Women's March 2018 Calls on White Women to Give Black Women a Seat at the Table
Black women have been organizers; trailblazers; and supporters and leaders of everything from community nonprofits and counseling services to free health clinics and advocacy for children, disabled people, and students. Still, modern feminist activism and discussion often focuses on white women, sometimes to the exclusion of women of color. This year, the Women's March focused on the importance of making true progress for all women—and both celebrating and fighting for the rights of black women. Read on to learn how this movement is working to become more inclusive.
By Marie Solis
LAS VEGAS—Black women are the next powerhouse force in American politics—and the Women's March wants to help them be front and center in 2018 and beyond.
Speakers at this year's "Power to the Polls" event on Sunday in Las Vegas gave special attention to women of color and black women especially, whose contributions to the feminist movement they said have been ignored and pushed to the side for too long.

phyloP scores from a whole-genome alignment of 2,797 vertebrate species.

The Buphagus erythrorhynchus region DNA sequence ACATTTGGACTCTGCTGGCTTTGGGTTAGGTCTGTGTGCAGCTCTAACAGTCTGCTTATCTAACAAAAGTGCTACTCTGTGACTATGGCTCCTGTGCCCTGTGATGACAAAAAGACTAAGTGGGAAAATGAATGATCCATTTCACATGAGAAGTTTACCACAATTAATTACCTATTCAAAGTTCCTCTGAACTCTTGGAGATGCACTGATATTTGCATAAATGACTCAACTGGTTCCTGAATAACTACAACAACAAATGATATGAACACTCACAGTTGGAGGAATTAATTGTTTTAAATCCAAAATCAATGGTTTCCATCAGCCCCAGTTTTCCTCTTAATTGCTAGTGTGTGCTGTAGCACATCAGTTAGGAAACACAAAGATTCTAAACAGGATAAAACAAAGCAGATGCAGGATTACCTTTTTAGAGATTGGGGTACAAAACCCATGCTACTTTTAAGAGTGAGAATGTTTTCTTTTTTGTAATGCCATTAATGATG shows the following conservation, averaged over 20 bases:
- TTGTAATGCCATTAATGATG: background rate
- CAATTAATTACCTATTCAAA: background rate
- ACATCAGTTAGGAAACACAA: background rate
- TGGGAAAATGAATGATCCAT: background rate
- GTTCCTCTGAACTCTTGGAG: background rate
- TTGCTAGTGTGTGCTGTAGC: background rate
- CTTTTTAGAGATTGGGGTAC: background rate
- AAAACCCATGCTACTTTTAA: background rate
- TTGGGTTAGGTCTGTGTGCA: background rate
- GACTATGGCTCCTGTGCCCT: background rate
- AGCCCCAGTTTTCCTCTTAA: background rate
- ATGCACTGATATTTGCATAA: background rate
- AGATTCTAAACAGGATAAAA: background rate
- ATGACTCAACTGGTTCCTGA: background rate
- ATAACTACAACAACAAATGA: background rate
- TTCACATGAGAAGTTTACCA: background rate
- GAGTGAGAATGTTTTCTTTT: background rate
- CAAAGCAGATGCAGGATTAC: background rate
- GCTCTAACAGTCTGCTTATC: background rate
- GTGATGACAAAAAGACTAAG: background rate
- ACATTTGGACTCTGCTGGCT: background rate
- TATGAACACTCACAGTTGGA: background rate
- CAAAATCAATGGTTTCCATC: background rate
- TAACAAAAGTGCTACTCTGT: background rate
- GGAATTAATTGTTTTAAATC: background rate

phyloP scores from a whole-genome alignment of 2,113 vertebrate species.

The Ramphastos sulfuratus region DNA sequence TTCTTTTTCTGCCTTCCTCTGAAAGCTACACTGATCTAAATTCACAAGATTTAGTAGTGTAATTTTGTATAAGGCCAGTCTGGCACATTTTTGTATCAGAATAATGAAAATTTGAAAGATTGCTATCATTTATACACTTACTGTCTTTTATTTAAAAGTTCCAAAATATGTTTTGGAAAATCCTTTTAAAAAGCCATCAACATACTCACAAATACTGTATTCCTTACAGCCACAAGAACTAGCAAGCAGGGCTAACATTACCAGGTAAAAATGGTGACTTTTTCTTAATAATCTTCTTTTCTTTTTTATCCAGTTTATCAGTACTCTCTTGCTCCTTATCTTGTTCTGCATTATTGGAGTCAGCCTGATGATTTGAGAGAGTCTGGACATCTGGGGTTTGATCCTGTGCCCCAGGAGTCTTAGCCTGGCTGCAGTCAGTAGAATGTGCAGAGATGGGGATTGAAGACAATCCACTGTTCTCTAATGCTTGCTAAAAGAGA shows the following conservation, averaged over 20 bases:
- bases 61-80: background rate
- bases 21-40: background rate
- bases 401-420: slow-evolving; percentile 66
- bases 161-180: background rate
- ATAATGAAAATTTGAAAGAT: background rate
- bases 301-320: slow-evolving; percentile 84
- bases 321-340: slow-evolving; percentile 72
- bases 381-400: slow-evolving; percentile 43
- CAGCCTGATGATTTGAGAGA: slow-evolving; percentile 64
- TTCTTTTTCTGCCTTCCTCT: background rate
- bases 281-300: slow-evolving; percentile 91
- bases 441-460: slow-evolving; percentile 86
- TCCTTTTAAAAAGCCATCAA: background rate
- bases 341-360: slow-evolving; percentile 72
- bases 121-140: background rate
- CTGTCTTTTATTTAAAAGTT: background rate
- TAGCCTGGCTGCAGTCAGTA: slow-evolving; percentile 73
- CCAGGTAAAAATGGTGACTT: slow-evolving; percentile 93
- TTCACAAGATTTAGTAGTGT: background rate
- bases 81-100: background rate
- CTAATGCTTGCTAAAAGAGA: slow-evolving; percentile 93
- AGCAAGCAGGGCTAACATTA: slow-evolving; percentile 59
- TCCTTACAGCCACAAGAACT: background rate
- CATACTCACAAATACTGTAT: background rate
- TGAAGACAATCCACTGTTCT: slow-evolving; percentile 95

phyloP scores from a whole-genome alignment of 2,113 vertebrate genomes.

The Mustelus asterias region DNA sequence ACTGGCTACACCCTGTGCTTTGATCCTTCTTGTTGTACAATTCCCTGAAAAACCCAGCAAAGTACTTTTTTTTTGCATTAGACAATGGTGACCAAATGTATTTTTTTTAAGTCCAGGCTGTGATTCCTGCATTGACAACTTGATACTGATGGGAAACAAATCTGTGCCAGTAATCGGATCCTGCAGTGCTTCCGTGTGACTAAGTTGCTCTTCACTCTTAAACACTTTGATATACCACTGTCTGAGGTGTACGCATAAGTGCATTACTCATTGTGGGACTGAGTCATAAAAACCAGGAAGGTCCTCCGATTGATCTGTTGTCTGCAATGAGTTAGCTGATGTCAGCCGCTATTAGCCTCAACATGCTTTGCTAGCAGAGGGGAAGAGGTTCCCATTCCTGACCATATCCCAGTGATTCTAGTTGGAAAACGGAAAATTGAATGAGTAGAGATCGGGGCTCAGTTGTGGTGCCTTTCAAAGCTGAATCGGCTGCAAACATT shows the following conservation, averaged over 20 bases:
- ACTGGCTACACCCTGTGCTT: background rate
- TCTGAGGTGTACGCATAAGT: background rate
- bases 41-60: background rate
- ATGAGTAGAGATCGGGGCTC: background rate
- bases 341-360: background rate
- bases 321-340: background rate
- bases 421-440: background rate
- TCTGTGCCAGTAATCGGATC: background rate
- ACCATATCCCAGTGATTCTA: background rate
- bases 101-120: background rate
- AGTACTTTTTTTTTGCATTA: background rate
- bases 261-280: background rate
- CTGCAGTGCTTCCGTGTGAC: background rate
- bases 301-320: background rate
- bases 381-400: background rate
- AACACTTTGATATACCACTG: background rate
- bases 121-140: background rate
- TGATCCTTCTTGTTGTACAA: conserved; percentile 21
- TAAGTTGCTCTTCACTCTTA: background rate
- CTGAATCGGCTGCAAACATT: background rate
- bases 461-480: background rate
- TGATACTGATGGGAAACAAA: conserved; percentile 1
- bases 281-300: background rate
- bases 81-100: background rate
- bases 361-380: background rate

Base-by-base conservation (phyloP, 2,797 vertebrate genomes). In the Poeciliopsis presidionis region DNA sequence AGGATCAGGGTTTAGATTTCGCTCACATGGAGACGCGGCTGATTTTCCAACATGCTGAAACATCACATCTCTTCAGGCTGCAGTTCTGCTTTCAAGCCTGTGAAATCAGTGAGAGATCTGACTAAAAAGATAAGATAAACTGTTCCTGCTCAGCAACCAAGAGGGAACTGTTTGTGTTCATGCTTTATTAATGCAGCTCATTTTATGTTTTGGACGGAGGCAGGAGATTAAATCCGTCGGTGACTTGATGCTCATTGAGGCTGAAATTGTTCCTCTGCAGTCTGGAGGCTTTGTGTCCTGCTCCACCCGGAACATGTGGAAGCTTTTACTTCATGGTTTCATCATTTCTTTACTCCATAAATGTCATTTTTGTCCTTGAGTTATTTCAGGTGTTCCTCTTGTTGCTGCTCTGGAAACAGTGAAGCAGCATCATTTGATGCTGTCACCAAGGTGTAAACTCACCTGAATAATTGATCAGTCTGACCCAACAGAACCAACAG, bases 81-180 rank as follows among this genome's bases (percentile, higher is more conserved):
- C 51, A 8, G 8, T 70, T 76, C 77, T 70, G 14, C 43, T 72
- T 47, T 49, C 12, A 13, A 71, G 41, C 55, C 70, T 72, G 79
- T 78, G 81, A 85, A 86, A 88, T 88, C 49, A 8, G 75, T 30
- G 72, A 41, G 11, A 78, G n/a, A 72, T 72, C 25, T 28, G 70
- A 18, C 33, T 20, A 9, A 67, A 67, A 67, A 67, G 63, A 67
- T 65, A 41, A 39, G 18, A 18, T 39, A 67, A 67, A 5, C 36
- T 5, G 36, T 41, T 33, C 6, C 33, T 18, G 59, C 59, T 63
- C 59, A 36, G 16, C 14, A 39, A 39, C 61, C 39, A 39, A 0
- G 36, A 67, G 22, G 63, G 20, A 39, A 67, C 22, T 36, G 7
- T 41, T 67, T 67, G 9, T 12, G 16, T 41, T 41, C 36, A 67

"This march is being led by women of color," Nina Turner, the president of Our Revolution, a Democratic political action organization, told a roaring crowd. "But...let me put a special message out to black women: Don't let anyone make you feel marginalized. If you feel you aren't getting the respect you deserve, do what [Congresswoman] Shirley Chisholm did—don't just bring your own seat, kick down the door."
Women's March co-chair Carmen Perez put out a similar call to action, focusing on white women's responsibility to create space for people of color within the movement and in the political arena.